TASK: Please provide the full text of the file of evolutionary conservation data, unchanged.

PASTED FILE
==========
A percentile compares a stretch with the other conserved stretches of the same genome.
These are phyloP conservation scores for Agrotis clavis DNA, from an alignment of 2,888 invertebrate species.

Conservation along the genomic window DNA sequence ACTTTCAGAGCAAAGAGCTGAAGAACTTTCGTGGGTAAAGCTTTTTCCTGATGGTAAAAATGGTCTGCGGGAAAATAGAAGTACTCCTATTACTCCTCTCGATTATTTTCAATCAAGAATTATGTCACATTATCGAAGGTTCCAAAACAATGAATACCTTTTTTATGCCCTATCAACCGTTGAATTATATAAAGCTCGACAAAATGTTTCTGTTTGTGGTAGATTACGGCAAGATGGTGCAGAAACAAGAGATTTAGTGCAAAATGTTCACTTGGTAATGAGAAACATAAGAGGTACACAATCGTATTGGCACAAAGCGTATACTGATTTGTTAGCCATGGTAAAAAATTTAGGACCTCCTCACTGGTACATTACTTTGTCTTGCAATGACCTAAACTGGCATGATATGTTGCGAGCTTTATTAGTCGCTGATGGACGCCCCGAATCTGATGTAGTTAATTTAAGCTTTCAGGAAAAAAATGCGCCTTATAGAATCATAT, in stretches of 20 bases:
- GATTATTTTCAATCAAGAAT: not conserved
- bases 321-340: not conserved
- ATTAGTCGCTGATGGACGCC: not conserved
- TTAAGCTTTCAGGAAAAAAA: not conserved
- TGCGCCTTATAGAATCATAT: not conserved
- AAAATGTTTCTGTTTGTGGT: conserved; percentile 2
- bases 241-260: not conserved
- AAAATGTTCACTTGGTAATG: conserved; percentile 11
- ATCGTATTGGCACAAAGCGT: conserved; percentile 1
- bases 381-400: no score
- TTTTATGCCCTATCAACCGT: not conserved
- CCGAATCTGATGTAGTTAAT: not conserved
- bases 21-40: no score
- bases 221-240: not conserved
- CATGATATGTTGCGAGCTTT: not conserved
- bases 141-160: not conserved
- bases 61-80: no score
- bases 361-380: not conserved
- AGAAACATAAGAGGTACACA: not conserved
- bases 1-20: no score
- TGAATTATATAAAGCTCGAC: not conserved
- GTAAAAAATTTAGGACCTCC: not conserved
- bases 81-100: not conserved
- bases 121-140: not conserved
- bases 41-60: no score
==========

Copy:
A percentile compares a stretch with the other conserved stretches of the same genome.
These are phyloP conservation scores for Agrotis clavis DNA, from an alignment of 2,888 invertebrate species.

Conservation along the genomic window DNA sequence ACTTTCAGAGCAAAGAGCTGAAGAACTTTCGTGGGTAAAGCTTTTTCCTGATGGTAAAAATGGTCTGCGGGAAAATAGAAGTACTCCTATTACTCCTCTCGATTATTTTCAATCAAGAATTATGTCACATTATCGAAGGTTCCAAAACAATGAATACCTTTTTTATGCCCTATCAACCGTTGAATTATATAAAGCTCGACAAAATGTTTCTGTTTGTGGTAGATTACGGCAAGATGGTGCAGAAACAAGAGATTTAGTGCAAAATGTTCACTTGGTAATGAGAAACATAAGAGGTACACAATCGTATTGGCACAAAGCGTATACTGATTTGTTAGCCATGGTAAAAAATTTAGGACCTCCTCACTGGTACATTACTTTGTCTTGCAATGACCTAAACTGGCATGATATGTTGCGAGCTTTATTAGTCGCTGATGGACGCCCCGAATCTGATGTAGTTAATTTAAGCTTTCAGGAAAAAAATGCGCCTTATAGAATCATAT, in stretches of 20 bases:
- GATTATTTTCAATCAAGAAT: not conserved
- bases 321-340: not conserved
- ATTAGTCGCTGATGGACGCC: not conserved
- TTAAGCTTTCAGGAAAAAAA: not conserved
- TGCGCCTTATAGAATCATAT: not conserved
- AAAATGTTTCTGTTTGTGGT: conserved; percentile 2
- bases 241-260: not conserved
- AAAATGTTCACTTGGTAATG: conserved; percentile 11
- ATCGTATTGGCACAAAGCGT: conserved; percentile 1
- bases 381-400: no score
- TTTTATGCCCTATCAACCGT: not conserved
- CCGAATCTGATGTAGTTAAT: not conserved
- bases 21-40: no score
- bases 221-240: not conserved
- CATGATATGTTGCGAGCTTT: not conserved
- bases 141-160: not conserved
- bases 61-80: no score
- bases 361-380: not conserved
- AGAAACATAAGAGGTACACA: not conserved
- bases 1-20: no score
- TGAATTATATAAAGCTCGAC: not conserved
- GTAAAAAATTTAGGACCTCC: not conserved
- bases 81-100: not conserved
- bases 121-140: not conserved
- bases 41-60: no score